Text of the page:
The use of combination antiretroviral therapy (cART) has dramatically reduced the prevalence of opportunistic infections, however data on the prevalence of intestinal parasitic infections in HIV-infected patients with low CD4 cell counts in the cART era are scarce.
We performed a prospective cohort study among HIV-infected patients with CD4 cell counts <100/mm(3) seen at a university hospital in Paris. Medical records were reviewed and stool samples were obtained for macroscopic examination and detection of parasites including cryptosporidia and microsporidia, whether or not the patient had diarrhea. Stool cultures were performed for patients with diarrhea. Factors associated with the detection of parasites were then identified.
Stools samples from 143 consecutive patients were analyzed. Patients were mostly men (76%), and the median patient age was 41 years. The median CD4 cell count was 32/mm(3), and 59% were receiving cART. Diarrhea was present in 85 patients (59%), 19 of whom (22%) had intestinal parasites detected in stools. Three patients with diarrhea were diagnosed with Salmonella typhimurium, Campylobacter coli, and Clostridium difficile infections. Among the 58 patients without diarrhea, parasitic intestinal pathogens were still identified in six (10%). The overall prevalence of intestinal parasites was 17%, with cryptosporidia (n=8), microsporidia (n=6), and Giardia duodenalis (n=5) being the most frequent pathogens. Patients with intestinal parasites had diarrhea more often (76% vs. 56%, p=0.025) and were more often at US Centers for Disease Control and Prevention (CDC) clinical stage C (84% vs. 69%, p=0.024) than patients without parasites.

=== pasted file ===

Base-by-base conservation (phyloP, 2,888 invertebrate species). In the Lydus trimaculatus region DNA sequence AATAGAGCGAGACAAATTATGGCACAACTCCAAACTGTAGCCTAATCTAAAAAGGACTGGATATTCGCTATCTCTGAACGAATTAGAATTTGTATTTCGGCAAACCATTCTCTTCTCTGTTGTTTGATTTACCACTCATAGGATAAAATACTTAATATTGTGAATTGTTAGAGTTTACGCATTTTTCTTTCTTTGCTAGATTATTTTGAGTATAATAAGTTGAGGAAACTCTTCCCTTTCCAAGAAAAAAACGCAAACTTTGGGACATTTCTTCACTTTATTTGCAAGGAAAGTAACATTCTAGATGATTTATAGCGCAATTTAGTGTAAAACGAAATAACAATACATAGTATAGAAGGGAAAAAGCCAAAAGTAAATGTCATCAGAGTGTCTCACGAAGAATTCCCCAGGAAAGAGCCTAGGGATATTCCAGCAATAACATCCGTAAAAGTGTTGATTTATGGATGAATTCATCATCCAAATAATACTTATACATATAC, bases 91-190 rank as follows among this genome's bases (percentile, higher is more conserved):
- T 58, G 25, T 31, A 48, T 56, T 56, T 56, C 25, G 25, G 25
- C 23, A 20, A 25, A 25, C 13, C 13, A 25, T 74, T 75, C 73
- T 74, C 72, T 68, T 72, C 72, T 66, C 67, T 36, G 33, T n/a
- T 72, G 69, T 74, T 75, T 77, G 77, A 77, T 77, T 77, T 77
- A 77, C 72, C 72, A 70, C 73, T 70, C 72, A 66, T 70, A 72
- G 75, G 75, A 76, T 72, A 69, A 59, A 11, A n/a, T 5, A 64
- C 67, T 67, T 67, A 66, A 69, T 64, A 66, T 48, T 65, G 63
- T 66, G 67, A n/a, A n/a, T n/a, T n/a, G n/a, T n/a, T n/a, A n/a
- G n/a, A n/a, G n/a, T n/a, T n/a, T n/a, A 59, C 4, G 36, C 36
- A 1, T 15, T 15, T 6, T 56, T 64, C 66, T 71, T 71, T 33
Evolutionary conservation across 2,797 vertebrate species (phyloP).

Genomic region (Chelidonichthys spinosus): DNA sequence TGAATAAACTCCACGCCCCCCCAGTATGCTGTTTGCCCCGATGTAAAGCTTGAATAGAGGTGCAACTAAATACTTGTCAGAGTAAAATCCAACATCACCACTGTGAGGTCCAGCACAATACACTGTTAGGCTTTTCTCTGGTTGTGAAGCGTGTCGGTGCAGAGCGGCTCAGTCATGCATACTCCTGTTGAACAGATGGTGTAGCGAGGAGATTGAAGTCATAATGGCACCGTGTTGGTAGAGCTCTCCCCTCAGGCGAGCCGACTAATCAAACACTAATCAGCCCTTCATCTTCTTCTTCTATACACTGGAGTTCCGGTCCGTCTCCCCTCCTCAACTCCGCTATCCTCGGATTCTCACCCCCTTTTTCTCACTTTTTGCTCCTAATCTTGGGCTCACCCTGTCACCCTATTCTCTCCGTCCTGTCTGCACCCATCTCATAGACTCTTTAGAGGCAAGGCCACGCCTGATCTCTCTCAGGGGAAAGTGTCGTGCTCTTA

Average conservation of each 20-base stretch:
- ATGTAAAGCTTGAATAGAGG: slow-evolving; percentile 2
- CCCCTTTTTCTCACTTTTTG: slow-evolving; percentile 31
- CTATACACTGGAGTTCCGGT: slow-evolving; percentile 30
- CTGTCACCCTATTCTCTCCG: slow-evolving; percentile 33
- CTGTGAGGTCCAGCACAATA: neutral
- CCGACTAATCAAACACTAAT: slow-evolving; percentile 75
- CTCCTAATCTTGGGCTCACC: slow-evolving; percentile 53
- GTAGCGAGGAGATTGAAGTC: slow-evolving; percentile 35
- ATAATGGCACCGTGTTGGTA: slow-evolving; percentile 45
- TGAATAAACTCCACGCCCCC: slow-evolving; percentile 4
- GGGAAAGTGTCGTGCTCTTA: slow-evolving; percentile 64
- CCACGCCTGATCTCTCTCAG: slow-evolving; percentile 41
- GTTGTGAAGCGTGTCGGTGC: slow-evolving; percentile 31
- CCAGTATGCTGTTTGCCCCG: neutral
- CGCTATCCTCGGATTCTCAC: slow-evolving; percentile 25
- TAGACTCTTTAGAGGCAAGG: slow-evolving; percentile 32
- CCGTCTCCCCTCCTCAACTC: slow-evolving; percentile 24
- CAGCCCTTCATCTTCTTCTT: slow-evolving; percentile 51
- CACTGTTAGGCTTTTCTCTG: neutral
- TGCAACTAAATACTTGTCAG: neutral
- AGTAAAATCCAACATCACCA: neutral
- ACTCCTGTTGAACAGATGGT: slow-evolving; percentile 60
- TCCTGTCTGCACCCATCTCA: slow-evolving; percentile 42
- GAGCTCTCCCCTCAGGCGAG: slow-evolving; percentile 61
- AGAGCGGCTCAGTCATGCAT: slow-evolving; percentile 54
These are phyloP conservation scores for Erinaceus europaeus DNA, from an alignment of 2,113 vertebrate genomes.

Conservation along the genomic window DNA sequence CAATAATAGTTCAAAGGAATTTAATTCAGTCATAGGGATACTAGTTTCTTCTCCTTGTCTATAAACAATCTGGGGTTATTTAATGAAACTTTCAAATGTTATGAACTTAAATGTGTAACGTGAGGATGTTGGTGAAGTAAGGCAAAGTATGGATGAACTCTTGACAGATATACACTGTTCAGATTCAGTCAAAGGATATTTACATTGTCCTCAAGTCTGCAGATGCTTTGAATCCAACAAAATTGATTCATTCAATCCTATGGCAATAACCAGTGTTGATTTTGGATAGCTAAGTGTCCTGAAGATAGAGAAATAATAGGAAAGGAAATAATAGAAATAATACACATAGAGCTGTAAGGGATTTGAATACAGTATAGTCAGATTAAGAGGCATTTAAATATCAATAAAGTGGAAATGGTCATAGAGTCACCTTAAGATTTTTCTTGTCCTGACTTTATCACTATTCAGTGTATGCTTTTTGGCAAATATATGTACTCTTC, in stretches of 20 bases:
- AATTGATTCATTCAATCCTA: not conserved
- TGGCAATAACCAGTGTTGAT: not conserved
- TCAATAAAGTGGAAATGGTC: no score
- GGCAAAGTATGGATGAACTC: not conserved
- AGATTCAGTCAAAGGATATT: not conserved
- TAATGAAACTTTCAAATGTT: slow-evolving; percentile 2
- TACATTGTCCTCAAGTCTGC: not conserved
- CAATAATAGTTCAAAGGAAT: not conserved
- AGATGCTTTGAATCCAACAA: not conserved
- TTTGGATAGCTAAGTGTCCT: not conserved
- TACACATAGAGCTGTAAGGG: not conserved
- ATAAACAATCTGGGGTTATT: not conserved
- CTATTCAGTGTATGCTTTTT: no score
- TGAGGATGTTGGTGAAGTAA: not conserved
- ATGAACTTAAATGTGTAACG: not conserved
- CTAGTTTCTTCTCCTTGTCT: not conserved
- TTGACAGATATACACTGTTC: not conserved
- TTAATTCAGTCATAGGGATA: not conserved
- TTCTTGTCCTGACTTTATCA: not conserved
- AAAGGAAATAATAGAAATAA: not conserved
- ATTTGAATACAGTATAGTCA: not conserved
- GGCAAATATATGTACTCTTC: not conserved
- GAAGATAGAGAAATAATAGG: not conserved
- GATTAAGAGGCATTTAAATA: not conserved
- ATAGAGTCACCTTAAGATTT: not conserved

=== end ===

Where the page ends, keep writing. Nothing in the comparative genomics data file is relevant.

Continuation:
The prevalence of intestinal parasitic infections remains significant in HIV-infected patients with low CD4 counts in the cART era. A systematic search for parasitic pathogens including microsporidia, cryptosporidia, and G. duodenalis should be performed even in the absence of diarrhea.